Over the next couple of weeks, we're running content from our recently-published Programmatic Handbook. Here, Prash Naidu, CEO and founder of Rezonence, explains how and why the company built a platform enabling engagements, as opposed to impressions, to be traded programmatically.
Before we answer the question in the title of the article, let’s run through a brief history of why we chose engagement as the currency for human attention. Advertising is essentially a transaction for a person’s attention; a media owner captures attention, which is then sold on to the advertiser. In the pre-digital era, it was impossible to precisely quantify how much attention was captured, and therefore a multitude of methods were invented as a proxy for measuring human attention.
However, even with the advent of the digital age, human attention is still transacted in a manner that is essentially no different to how print or billboard space is transacted – on an impression basis. Even if we can now work out whether the banner was in view and on the screen, we can’t determine if somebody actually saw the ad and, most importantly, paid attention – which is what the advertiser is really after.
Engagement, by definition, means that the user engaged with the ad, and if the engagement is well constructed, it also means that the user paid attention. This simple fact means that we can finally use engagement to transact human attention in a precise and attributable manner.
The benefits of being able to do so are immense, not just for advertisers, but for publishers and readers too. Engagement-based advertising can lead to higher revenues for publishers, but only if their content is of sufficient quality to generate an engagement from the user. This has a beneficial impact on the whole ecosystem, because high-quality content will derive more revenue, while poor-quality content will be starved of revenue. This will put an end to the proliferation of clickbait and fake news, while funding quality journalism. Furthermore, engagement-based advertising is more impactful than simple banners, which means fewer impressions are required, ultimately leading to users getting a less ad-cluttered web experience.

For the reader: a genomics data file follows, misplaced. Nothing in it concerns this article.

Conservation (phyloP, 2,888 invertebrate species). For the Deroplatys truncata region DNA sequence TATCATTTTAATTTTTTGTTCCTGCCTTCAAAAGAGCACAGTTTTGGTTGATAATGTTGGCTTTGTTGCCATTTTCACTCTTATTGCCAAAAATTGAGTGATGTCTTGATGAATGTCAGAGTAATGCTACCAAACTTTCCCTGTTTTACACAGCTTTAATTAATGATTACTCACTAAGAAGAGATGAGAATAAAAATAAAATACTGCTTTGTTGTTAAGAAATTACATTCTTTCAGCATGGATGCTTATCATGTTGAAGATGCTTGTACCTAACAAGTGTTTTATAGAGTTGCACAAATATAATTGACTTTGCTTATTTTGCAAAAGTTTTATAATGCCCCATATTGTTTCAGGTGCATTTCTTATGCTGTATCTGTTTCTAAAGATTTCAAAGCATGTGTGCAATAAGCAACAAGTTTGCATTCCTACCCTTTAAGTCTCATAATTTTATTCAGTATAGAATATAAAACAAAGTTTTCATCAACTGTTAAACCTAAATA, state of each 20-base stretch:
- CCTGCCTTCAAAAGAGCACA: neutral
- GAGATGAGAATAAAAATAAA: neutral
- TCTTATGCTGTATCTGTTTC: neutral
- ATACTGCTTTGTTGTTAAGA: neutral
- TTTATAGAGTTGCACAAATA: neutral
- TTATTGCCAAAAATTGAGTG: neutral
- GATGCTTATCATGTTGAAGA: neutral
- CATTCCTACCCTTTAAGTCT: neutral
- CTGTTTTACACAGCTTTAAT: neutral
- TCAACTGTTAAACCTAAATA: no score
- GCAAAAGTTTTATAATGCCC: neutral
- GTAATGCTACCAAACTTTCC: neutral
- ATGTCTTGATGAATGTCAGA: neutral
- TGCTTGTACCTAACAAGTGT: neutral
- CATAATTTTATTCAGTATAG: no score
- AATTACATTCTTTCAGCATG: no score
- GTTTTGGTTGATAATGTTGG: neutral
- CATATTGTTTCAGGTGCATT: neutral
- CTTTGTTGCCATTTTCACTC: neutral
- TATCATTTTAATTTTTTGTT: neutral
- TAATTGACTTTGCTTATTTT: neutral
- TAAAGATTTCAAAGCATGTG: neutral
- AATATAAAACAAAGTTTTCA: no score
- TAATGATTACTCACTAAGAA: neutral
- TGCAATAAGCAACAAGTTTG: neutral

We designed FreeWall® to capture human attention in a clear and well-defined manner: a user is deemed to have engaged when they answer a simple quiz or survey. Since the reader has to pay attention to answer the question, we know that an engagement has captured the required amount of human attention.
It’s great if you have a commodity that people want to buy, but it’s not much use if you can’t sell it into the marketplace in a manner that they want. This is the position we found ourselves in; we had a great product, but the market was increasingly moving towards programmatic trading – and programmatic systems that were available in the market only effectively operated on a CPM (cost per thousand) basis.
We therefore had a choice to make: go programmatic but transact on a CPM basis, or stay in an IO world, because trading on a CPE (cost per engagement) basis was more important to us. Neither option was satisfactory; we wanted to be able to trade on a CPE basis programmatically. So we decided to back our ability and give ourselves a challenge – to build a programmatic engagement exchange.
The problem we faced was that most DSPs in the market could only transact on a CPM basis and we couldn’t ask our clients to change their DSP purely on our account. We therefore had to find a way to deliver CPE through a CPM platform. To achieve this, we built what we call M2E – a CPM-to-CPE converter – meaning we can now set up a PMP with any DSP.
For example: If we’ve agreed a 20p CPE and £1,000 is spent on a CPM basis, our system will ensure you get 5,000 engagements, thus backing out to the agreed 20p CPE; the floor price of the PMP is set to an arbitrary amount.
It took about six months of hard work and many iterations, but we were eventually successful. Now, nearly a year after going live, we’re glad to report that our clients are increasingly buying FreeWall® programmatically on an engagement basis.
This has been a hugely important step in our development, meaning that we can continue to trade in engagement as the currency of human attention – but at scale, and most importantly, with the simplicity that the market demanded.
So as programmatic continues to gather steam, we hope to see more and more of you trading through our engagement exchange. You’ll benefit from the clear advantages of trading in human engagement – while at the same benefiting the whole ecosystem.
You can read the entire Programmatic Handbook online here.